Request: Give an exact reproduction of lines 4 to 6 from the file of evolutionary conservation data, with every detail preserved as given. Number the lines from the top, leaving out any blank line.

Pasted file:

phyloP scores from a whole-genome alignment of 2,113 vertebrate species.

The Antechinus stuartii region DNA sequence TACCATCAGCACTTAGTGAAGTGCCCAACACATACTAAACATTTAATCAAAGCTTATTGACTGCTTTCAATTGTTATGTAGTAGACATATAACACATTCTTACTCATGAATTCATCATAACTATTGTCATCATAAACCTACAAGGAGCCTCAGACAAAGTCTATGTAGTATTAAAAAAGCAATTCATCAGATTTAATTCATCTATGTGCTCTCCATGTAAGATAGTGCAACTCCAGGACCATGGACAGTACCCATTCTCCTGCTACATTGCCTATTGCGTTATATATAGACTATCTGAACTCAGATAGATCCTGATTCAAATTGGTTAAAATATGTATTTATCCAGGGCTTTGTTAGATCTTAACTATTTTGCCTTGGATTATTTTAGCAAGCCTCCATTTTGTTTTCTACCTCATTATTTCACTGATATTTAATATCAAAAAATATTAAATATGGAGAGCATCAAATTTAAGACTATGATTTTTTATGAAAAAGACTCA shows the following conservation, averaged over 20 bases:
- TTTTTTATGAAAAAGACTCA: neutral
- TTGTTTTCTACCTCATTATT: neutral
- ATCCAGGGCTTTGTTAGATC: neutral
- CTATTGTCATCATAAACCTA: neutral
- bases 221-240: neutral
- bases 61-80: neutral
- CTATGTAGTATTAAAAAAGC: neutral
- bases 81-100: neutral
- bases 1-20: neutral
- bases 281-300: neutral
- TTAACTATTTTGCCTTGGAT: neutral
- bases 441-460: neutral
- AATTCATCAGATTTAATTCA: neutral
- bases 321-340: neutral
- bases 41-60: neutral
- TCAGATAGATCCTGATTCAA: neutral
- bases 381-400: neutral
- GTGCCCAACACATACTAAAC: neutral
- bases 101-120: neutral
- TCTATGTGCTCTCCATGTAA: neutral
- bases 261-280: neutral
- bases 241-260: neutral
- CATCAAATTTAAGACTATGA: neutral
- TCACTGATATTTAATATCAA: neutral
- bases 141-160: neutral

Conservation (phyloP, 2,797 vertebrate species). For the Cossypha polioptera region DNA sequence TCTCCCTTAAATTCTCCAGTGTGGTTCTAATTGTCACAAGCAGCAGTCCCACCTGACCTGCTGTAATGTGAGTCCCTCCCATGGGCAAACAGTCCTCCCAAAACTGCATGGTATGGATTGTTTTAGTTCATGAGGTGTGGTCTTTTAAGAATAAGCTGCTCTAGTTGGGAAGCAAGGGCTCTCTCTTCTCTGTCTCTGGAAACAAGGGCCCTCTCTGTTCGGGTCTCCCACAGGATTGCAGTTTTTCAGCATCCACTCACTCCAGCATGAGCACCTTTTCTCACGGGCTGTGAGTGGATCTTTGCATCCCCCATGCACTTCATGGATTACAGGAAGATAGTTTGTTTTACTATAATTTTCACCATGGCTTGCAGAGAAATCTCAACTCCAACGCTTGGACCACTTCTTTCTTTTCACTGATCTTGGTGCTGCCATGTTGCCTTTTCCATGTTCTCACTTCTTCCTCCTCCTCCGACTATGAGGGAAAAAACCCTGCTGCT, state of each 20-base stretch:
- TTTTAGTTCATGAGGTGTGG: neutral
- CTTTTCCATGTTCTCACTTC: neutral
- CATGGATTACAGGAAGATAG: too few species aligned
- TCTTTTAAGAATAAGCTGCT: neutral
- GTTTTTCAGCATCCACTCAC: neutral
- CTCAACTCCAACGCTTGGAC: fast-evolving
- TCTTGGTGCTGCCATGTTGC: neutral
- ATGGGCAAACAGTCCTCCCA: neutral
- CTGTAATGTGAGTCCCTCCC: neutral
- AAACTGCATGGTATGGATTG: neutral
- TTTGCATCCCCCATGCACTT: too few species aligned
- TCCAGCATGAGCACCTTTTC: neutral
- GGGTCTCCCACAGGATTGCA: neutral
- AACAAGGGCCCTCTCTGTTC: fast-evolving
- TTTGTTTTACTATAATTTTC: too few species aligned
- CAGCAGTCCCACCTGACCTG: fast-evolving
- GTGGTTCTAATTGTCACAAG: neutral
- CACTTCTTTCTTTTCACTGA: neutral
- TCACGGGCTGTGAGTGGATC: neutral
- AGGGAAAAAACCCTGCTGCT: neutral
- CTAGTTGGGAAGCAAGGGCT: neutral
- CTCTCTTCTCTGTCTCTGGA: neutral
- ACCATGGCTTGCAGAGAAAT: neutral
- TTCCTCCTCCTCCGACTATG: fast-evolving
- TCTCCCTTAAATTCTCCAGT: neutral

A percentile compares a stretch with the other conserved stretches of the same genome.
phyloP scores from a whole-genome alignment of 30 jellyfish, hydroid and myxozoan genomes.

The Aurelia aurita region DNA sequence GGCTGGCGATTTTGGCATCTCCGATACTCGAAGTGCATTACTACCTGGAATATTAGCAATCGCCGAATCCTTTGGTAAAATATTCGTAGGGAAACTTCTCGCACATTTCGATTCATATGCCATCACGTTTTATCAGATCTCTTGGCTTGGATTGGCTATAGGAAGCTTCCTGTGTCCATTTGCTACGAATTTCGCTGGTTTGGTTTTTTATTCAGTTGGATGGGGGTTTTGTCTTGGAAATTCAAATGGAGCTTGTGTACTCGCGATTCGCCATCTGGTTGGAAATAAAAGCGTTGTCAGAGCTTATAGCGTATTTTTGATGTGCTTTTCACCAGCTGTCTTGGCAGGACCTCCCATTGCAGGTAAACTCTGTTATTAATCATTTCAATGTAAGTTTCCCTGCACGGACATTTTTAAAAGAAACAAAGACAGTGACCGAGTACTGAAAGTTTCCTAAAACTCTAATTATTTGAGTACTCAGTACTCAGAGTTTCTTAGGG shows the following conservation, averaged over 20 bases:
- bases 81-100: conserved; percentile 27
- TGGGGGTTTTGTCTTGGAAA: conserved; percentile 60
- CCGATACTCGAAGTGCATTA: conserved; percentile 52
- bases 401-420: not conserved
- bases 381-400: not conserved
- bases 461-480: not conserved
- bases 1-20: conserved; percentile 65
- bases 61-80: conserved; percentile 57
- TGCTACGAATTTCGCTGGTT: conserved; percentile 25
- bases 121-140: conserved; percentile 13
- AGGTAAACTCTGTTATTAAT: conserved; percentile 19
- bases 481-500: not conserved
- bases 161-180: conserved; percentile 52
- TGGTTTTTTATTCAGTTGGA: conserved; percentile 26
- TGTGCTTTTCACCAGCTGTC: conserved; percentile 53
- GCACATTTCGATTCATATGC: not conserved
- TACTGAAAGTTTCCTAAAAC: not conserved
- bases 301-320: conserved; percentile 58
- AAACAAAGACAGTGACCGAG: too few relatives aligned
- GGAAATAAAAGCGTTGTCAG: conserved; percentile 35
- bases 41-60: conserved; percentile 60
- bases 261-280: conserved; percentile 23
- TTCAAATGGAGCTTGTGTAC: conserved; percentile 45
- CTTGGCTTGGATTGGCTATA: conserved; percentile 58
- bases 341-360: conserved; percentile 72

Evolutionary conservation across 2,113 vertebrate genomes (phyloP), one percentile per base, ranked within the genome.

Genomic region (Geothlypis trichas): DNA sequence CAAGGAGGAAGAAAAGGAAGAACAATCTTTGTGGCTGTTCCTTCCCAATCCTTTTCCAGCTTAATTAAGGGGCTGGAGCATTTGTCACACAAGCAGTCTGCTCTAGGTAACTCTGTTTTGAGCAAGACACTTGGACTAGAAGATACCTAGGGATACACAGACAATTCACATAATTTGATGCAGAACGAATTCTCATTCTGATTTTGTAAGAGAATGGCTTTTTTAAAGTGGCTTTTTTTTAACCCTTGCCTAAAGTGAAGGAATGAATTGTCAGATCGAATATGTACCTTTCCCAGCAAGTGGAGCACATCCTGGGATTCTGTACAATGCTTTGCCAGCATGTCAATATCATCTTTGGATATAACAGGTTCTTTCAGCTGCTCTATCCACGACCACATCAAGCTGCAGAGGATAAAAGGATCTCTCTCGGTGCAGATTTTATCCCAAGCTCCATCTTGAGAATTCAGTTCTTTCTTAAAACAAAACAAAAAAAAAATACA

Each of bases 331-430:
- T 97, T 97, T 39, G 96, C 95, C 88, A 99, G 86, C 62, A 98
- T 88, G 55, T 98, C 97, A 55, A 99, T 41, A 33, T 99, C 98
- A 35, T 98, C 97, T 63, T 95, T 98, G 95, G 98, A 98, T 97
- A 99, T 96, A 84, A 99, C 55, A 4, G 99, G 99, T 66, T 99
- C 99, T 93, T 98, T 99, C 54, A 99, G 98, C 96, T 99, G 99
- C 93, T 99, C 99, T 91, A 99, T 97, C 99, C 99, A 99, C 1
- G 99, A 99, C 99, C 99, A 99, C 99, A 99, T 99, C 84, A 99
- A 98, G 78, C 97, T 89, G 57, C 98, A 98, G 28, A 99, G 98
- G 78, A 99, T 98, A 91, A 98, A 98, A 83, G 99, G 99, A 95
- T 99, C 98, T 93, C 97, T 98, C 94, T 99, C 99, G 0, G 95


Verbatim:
- TTGTTTTCTACCTCATTATT: neutral
- ATCCAGGGCTTTGTTAGATC: neutral
- CTATTGTCATCATAAACCTA: neutral